[Truncated abstract] This thesis is concerned with the representation of madness in three texts by modernist women: Dorothy Richardson's Pilgrimage, Leonora Carrington's "Down Below", and Anaïs Nin's The Diary of Anaïs Nin. I suggest that the contested, overdetermined concept of madness is a productive trope through which to consider these women's negotiation of the models of subjectivity, creativity and femininity available within modernism; and I am interested in how various forms of modernist madness are taken up, reproduced, appropriated and reformulated in their work. My analysis explores the different ways in which madness functions in these texts: its multiple significations, the self-consciousness with which it is deployed, and the diverse purposes (narrative, ideological, intellectual and personal) it serves. This thesis is not about the figure of the modernist madwoman, it is about the figuration of madness in modernist women's writing. Richardson, Carrington and Nin are perhaps an unlikely grouping, as they have not all been thought of as especially 'mad' or notably modernist. Certainly, they are not the obvious figures one would expect in a study of modernist women and madness. My thesis, however, is less concerned with whether (or to what extent) they can be considered 'mad' and it is not my aim to argue for their place in the modernist canon. ... In attending to the multiple and diverse figurations of madness in these texts, I am also doing something more than simply applying current theorisations 1 of madness. As influential as Foucault, for instance, has been to thinking about madness or psychoanalytic theory to considerations of modernism, Richardson, Carrington and Nin offer their own theories of madness and modernism. As such, my analysis is driven by the complex figurations evident in their own writing rather than by how they might illuminate or be illuminated by contemporary theoretical formulations (while also acknowledging my necessary imbrication in, and indebtedness to, the current 'post-Foucaultian' and, more particularly, feminist critical context). In my analysis of Pilgrimage I argue that medical discourse and the urban environment are critical sites in and through which Miriam Henderson, Richardson's heroine, grapples with the fin de siécle conflation of femininity and madness. Given Carrington's relationship with Max Ernst and her familiarity with the Parisian Surrealists, "Down Below" has most frequently been read in relation to Surrealist theories of madness. My chapters on Carrington, however, argue for the benefits of considering "Down Below" in relation to frameworks other than Surrealism and I read "Down Below" as a critique of institutional psychiatry and as a form of war literature. Finally, in relation to Nin, I attend to the array of references to madness recurring throughout the Diary, and argue that Nin uses various conceptions of madness in order to carve out a space for her conception of a productive, feminine form of creativity. Approaching these texts through the oblique angle of madness is a surprisingly productive reading strategy, one which reveals unexpected connections between these three writers and opens up new readings of their texts and of modernism.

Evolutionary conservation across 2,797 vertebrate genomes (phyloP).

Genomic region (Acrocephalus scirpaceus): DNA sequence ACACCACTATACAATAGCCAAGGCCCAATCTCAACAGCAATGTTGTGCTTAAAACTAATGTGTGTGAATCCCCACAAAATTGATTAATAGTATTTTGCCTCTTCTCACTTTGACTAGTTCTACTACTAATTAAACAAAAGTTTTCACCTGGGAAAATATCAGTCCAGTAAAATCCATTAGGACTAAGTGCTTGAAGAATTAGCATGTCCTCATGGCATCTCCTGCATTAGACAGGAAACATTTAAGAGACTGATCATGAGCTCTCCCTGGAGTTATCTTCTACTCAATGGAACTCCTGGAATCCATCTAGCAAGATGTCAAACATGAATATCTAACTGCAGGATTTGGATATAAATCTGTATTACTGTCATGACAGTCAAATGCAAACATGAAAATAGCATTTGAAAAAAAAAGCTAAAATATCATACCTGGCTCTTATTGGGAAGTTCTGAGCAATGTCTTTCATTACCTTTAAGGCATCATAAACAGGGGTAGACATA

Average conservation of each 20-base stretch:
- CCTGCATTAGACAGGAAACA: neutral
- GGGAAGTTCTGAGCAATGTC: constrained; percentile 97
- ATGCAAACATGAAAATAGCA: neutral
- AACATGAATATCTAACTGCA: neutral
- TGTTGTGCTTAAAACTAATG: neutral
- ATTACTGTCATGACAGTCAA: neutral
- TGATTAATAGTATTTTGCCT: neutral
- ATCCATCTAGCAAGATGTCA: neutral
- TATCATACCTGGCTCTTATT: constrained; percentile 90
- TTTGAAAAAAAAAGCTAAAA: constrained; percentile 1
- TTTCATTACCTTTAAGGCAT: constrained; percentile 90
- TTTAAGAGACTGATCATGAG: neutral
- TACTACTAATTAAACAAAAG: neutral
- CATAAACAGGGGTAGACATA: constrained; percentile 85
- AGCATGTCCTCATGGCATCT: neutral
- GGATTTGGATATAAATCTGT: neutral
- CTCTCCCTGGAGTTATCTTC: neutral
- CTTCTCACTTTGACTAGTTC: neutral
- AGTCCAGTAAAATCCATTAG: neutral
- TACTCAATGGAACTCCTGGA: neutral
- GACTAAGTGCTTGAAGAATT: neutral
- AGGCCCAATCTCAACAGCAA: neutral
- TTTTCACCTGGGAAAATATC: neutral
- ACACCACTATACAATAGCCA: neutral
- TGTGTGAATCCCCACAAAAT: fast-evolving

|Qualification||Doctor of Philosophy|
|Publication status||Unpublished - 2008|